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Anjan Chakravartty (2004). Stance Relativism: Empiricism Versus Metaphysics. [REVIEW]

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  1.  6
    An Empiricist Conception of the Relation Between Metaphysics and Science.Sandy C. Boucher - forthcoming - Philosophia:1-24.
    It is widely acknowledged that metaphysical assumptions, commitments and presuppositions play an important role in science. Yet according to the empiricist there is no place for metaphysics as traditionally understood in the scientific enterprise. In this paper I aim to take a first step towards reconciling these seemingly irreconcilable claims. In the first part of the paper I outline a conception of metaphysics and its relation to science that should be congenial to empiricists, motivated by van Fraassen’s work on ‘stances’. (...)
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  2.  4
    Stances and Epistemology: Values, Pragmatics, and Rationality.Sandy Boucher - 2018 - Metaphilosophy 49 (4):521-547.
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  3.  40
    A Pragmatic, Existentialist Approach to the Scientific Realism Debate.Curtis Forbes - 2017 - Synthese 194 (9):3327-3346.
    It has become apparent that the debate between scientific realists and constructive empiricists has come to a stalemate. Neither view can reasonably claim to be the most rational philosophy of science, exclusively capable of making sense of all scientific activities. On one prominent analysis of the situation, whether we accept a realist or an anti-realist account of science actually seems to depend on which values we antecedently accept, rather than our commitment to “rationality” per se. Accordingly, several philosophers have attempted (...)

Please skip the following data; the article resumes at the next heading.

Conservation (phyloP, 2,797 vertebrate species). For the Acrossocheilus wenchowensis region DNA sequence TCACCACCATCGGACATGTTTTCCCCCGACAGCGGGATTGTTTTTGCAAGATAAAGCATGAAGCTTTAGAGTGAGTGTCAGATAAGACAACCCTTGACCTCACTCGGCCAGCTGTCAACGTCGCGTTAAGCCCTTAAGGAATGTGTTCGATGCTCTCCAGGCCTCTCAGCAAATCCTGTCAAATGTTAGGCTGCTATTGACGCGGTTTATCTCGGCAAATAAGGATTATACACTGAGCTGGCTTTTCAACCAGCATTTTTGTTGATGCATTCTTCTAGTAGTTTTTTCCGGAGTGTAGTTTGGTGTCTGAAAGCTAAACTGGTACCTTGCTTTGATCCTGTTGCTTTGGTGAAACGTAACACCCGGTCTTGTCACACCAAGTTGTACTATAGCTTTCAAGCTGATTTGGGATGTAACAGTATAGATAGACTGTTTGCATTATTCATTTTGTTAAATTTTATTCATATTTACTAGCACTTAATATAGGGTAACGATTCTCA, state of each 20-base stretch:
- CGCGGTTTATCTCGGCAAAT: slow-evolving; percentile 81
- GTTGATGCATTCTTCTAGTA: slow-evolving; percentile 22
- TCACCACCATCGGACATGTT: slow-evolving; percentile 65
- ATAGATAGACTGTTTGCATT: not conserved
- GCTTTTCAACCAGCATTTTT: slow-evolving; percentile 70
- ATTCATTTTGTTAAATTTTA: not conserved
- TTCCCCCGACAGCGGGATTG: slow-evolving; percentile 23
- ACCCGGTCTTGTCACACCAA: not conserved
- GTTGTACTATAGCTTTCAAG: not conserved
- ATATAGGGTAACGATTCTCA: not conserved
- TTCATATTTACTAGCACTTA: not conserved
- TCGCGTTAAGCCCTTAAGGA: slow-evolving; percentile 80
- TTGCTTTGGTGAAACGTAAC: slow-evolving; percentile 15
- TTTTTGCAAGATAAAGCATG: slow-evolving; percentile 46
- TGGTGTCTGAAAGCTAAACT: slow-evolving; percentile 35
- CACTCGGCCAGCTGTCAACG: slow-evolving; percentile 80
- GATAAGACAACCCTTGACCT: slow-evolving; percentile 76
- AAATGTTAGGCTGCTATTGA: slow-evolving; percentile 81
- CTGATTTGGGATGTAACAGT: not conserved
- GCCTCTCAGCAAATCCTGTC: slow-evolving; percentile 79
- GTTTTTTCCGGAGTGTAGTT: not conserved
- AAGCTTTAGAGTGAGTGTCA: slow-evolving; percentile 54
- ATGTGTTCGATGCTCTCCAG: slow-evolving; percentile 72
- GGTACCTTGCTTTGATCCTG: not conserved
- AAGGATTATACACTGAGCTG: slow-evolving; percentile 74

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  4.  39
    On Pyrrhonism, Stances, and Believing What You Want.Richard Bett - 2015 - International Journal for the Study of Skepticism 5 (2):126-144.
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  5.  56
    Functionalism and Structuralism as Philosophical Stances: Van Fraassen Meets the Philosophy of Biology.Sandy C. Boucher - 2015 - Biology and Philosophy 30 (3):383-403.
    I consider the broad perspectives in biology known as ‘functionalism’ and ‘structuralism’, as well as a modern version of functionalism, ‘adaptationism’. I do not take a position on which of these perspectives is preferable; my concern is with the prior question, how should they be understood? Adapting van Fraassen’s argument for treating materialism as a stance, rather than a factual belief with propositional content, in the first part of the paper I offer an argument for construing functionalism and structuralism as (...)
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  6.  83
    What is a Philosophical Stance? Paradigms, Policies and Perspectives.Sandy C. Boucher - 2014 - Synthese 191 (10):2315-2332.
    Since van Fraassen first put forward the suggestive idea that many philosophical positions should be construed as ‘stances’ rather than factual beliefs, there have been various attempts to spell out precisely what a philosophical stance might be, and on what basis one should be adopted. In this paper I defend a particular account of stances, the view that they are pragmatically justified perspectives or ways of seeing the world, and compare it to some other accounts that have been offered. In (...)